Next, I wanted to note that Elder Neil L. Andersen and his wife Kathy were the featured speakers at a Christmas Day devotional for MTC missionaries worldwide, which originated from the Provo MTC. Their message to the missionaries was that, since those missionaries were away from their families on that day, each missionary listening to them speak could consider themselves part of the Andersen family for Christmas. They also shared some additional counsel for those preparing to serve all over the world, which you can read more about here.

And, in a somewhat negative Church news development, it has been reported that an LDS missionary has died in his sleep while serving in Nigeria. The elder from Ghana had struggled on and off for years with seizures, but was determined to be well enough to serve in the mission field. While it is tragic when such a death occurs, at least this faithful young elder died while doing what he loved. You can read the Church News coverage of this story here.

Thank you for sticking with me through this somewhat cumbersome news update. It likely would have been much shorter in its length if some of this news had not come to my attention while I was working on this post.

That does it for the moment. Any and all comments are, as always, welcome and appreciated. Thank you for the privilege of your time. Until my next post (which should come in the next few minutes to pass along some temple updates), I wish each one of you all the best and pray that the Lord will bless you all in everything you do.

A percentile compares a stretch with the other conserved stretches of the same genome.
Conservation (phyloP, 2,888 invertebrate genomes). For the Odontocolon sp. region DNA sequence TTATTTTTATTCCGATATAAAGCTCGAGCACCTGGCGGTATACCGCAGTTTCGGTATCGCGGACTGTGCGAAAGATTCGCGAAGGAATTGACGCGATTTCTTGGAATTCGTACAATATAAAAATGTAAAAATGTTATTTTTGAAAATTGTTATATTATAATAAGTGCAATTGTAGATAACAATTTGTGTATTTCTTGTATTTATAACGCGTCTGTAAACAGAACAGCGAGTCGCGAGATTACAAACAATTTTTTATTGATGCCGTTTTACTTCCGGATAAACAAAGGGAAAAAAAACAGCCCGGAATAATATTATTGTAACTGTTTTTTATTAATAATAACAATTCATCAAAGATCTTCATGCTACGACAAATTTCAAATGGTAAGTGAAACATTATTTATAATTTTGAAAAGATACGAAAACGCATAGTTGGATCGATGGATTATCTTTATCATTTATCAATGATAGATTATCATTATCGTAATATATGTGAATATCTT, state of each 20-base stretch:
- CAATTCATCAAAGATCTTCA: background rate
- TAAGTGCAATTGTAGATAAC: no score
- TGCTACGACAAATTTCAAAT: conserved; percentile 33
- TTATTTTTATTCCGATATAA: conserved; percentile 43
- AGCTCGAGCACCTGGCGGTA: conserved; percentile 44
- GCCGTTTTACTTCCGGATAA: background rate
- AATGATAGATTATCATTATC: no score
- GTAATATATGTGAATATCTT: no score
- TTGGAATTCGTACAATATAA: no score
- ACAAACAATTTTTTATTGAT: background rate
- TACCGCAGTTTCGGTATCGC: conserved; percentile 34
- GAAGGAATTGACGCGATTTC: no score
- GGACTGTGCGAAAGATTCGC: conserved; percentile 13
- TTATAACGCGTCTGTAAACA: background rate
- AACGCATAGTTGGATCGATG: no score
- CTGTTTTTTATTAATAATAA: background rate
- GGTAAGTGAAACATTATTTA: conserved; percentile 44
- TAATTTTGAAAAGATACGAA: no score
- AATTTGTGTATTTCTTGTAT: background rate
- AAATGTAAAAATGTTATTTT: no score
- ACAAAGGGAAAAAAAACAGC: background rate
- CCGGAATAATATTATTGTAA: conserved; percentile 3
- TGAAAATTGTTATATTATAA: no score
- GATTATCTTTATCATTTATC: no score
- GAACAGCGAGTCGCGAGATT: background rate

Temple Site Possibilities: Series Wrap-Up

Hello again, everyone! Having just done the final post covering the Utah South Area, I have been able to complete the series about such prospects that are likely in the near future, as promised, before the end of 2017. The opportunity to research and publish these posts has been one I will treasure always, and given its' success, will be repeated as I am able to make that happen following each General Conference.

That said, I did want to note that I hope this last post is not the end of any conversations about potential future temple locations. In fact, until General Conference next April (when the version of those temple prospects on my list are final), and until I need to start this series all over again following that conference, I am issuing a standing invitation (which I will be reiterating as I feel a need to do so) for any and all additional feedback that any of you would like to provide at any time on any post I have done or will do, whether directly related to the matter of future temple locations, or any other feedback you have for me, for that matter.